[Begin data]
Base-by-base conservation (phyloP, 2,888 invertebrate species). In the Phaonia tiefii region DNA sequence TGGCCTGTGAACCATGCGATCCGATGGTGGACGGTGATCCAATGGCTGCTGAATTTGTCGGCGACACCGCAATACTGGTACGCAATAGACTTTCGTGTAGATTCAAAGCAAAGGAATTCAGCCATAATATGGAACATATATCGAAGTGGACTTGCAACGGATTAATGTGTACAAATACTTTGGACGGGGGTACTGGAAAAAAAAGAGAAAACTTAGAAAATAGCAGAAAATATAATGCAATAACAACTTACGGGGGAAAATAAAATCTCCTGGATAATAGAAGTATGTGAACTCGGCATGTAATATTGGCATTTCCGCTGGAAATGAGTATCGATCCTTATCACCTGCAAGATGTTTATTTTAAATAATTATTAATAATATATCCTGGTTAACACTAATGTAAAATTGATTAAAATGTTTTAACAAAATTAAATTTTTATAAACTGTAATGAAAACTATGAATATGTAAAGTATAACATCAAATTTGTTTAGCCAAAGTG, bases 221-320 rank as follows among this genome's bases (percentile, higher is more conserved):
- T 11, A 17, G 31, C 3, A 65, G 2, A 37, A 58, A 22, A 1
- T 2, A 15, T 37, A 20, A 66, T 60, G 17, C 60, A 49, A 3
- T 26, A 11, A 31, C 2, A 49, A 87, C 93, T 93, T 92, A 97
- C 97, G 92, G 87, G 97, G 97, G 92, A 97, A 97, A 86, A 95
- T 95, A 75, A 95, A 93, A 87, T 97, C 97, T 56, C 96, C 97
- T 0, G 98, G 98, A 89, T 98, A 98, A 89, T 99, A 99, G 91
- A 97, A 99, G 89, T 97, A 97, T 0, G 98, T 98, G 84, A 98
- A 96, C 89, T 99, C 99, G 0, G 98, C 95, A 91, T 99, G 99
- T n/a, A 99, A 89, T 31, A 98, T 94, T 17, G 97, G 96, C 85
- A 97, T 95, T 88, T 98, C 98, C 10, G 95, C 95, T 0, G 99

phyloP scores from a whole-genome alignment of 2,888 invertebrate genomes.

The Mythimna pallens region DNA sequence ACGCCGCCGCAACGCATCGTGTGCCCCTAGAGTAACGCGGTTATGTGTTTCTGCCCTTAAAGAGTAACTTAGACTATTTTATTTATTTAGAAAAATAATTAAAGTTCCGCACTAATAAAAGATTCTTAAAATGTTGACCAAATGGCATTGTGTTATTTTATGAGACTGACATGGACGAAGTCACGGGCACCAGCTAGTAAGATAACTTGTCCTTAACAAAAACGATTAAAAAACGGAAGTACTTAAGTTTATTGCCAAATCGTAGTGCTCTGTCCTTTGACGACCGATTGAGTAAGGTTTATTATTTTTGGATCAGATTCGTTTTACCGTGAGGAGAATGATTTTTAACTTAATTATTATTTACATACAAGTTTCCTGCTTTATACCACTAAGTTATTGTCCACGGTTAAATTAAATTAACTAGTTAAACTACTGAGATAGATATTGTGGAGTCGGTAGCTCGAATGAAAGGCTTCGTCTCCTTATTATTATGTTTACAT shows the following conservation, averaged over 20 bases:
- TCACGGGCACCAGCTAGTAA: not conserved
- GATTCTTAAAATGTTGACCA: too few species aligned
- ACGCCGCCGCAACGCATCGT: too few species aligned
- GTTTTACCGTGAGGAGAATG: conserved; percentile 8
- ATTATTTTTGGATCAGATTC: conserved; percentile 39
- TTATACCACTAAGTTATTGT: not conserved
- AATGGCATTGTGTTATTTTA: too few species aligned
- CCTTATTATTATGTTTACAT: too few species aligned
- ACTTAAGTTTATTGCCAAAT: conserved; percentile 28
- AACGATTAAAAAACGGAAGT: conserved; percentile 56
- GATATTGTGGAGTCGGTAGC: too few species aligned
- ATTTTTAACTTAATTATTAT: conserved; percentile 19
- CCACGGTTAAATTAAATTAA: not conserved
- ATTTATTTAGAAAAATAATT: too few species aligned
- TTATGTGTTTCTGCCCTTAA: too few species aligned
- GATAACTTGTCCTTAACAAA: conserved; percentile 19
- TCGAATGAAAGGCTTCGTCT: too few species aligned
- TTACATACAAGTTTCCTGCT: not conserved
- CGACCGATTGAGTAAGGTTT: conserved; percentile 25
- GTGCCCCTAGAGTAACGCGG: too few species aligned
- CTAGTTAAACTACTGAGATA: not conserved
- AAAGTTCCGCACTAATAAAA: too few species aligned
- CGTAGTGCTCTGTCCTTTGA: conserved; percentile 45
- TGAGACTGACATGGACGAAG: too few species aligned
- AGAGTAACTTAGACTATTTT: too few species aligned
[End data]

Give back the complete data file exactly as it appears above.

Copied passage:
Base-by-base conservation (phyloP, 2,888 invertebrate species). In the Phaonia tiefii region DNA sequence TGGCCTGTGAACCATGCGATCCGATGGTGGACGGTGATCCAATGGCTGCTGAATTTGTCGGCGACACCGCAATACTGGTACGCAATAGACTTTCGTGTAGATTCAAAGCAAAGGAATTCAGCCATAATATGGAACATATATCGAAGTGGACTTGCAACGGATTAATGTGTACAAATACTTTGGACGGGGGTACTGGAAAAAAAAGAGAAAACTTAGAAAATAGCAGAAAATATAATGCAATAACAACTTACGGGGGAAAATAAAATCTCCTGGATAATAGAAGTATGTGAACTCGGCATGTAATATTGGCATTTCCGCTGGAAATGAGTATCGATCCTTATCACCTGCAAGATGTTTATTTTAAATAATTATTAATAATATATCCTGGTTAACACTAATGTAAAATTGATTAAAATGTTTTAACAAAATTAAATTTTTATAAACTGTAATGAAAACTATGAATATGTAAAGTATAACATCAAATTTGTTTAGCCAAAGTG, bases 221-320 rank as follows among this genome's bases (percentile, higher is more conserved):
- T 11, A 17, G 31, C 3, A 65, G 2, A 37, A 58, A 22, A 1
- T 2, A 15, T 37, A 20, A 66, T 60, G 17, C 60, A 49, A 3
- T 26, A 11, A 31, C 2, A 49, A 87, C 93, T 93, T 92, A 97
- C 97, G 92, G 87, G 97, G 97, G 92, A 97, A 97, A 86, A 95
- T 95, A 75, A 95, A 93, A 87, T 97, C 97, T 56, C 96, C 97
- T 0, G 98, G 98, A 89, T 98, A 98, A 89, T 99, A 99, G 91
- A 97, A 99, G 89, T 97, A 97, T 0, G 98, T 98, G 84, A 98
- A 96, C 89, T 99, C 99, G 0, G 98, C 95, A 91, T 99, G 99
- T n/a, A 99, A 89, T 31, A 98, T 94, T 17, G 97, G 96, C 85
- A 97, T 95, T 88, T 98, C 98, C 10, G 95, C 95, T 0, G 99

phyloP scores from a whole-genome alignment of 2,888 invertebrate genomes.

The Mythimna pallens region DNA sequence ACGCCGCCGCAACGCATCGTGTGCCCCTAGAGTAACGCGGTTATGTGTTTCTGCCCTTAAAGAGTAACTTAGACTATTTTATTTATTTAGAAAAATAATTAAAGTTCCGCACTAATAAAAGATTCTTAAAATGTTGACCAAATGGCATTGTGTTATTTTATGAGACTGACATGGACGAAGTCACGGGCACCAGCTAGTAAGATAACTTGTCCTTAACAAAAACGATTAAAAAACGGAAGTACTTAAGTTTATTGCCAAATCGTAGTGCTCTGTCCTTTGACGACCGATTGAGTAAGGTTTATTATTTTTGGATCAGATTCGTTTTACCGTGAGGAGAATGATTTTTAACTTAATTATTATTTACATACAAGTTTCCTGCTTTATACCACTAAGTTATTGTCCACGGTTAAATTAAATTAACTAGTTAAACTACTGAGATAGATATTGTGGAGTCGGTAGCTCGAATGAAAGGCTTCGTCTCCTTATTATTATGTTTACAT shows the following conservation, averaged over 20 bases:
- TCACGGGCACCAGCTAGTAA: not conserved
- GATTCTTAAAATGTTGACCA: too few species aligned
- ACGCCGCCGCAACGCATCGT: too few species aligned
- GTTTTACCGTGAGGAGAATG: conserved; percentile 8
- ATTATTTTTGGATCAGATTC: conserved; percentile 39
- TTATACCACTAAGTTATTGT: not conserved
- AATGGCATTGTGTTATTTTA: too few species aligned
- CCTTATTATTATGTTTACAT: too few species aligned
- ACTTAAGTTTATTGCCAAAT: conserved; percentile 28
- AACGATTAAAAAACGGAAGT: conserved; percentile 56
- GATATTGTGGAGTCGGTAGC: too few species aligned
- ATTTTTAACTTAATTATTAT: conserved; percentile 19
- CCACGGTTAAATTAAATTAA: not conserved
- ATTTATTTAGAAAAATAATT: too few species aligned
- TTATGTGTTTCTGCCCTTAA: too few species aligned
- GATAACTTGTCCTTAACAAA: conserved; percentile 19
- TCGAATGAAAGGCTTCGTCT: too few species aligned
- TTACATACAAGTTTCCTGCT: not conserved
- CGACCGATTGAGTAAGGTTT: conserved; percentile 25
- GTGCCCCTAGAGTAACGCGG: too few species aligned
- CTAGTTAAACTACTGAGATA: not conserved
- AAAGTTCCGCACTAATAAAA: too few species aligned
- CGTAGTGCTCTGTCCTTTGA: conserved; percentile 45
- TGAGACTGACATGGACGAAG: too few species aligned
- AGAGTAACTTAGACTATTTT: too few species aligned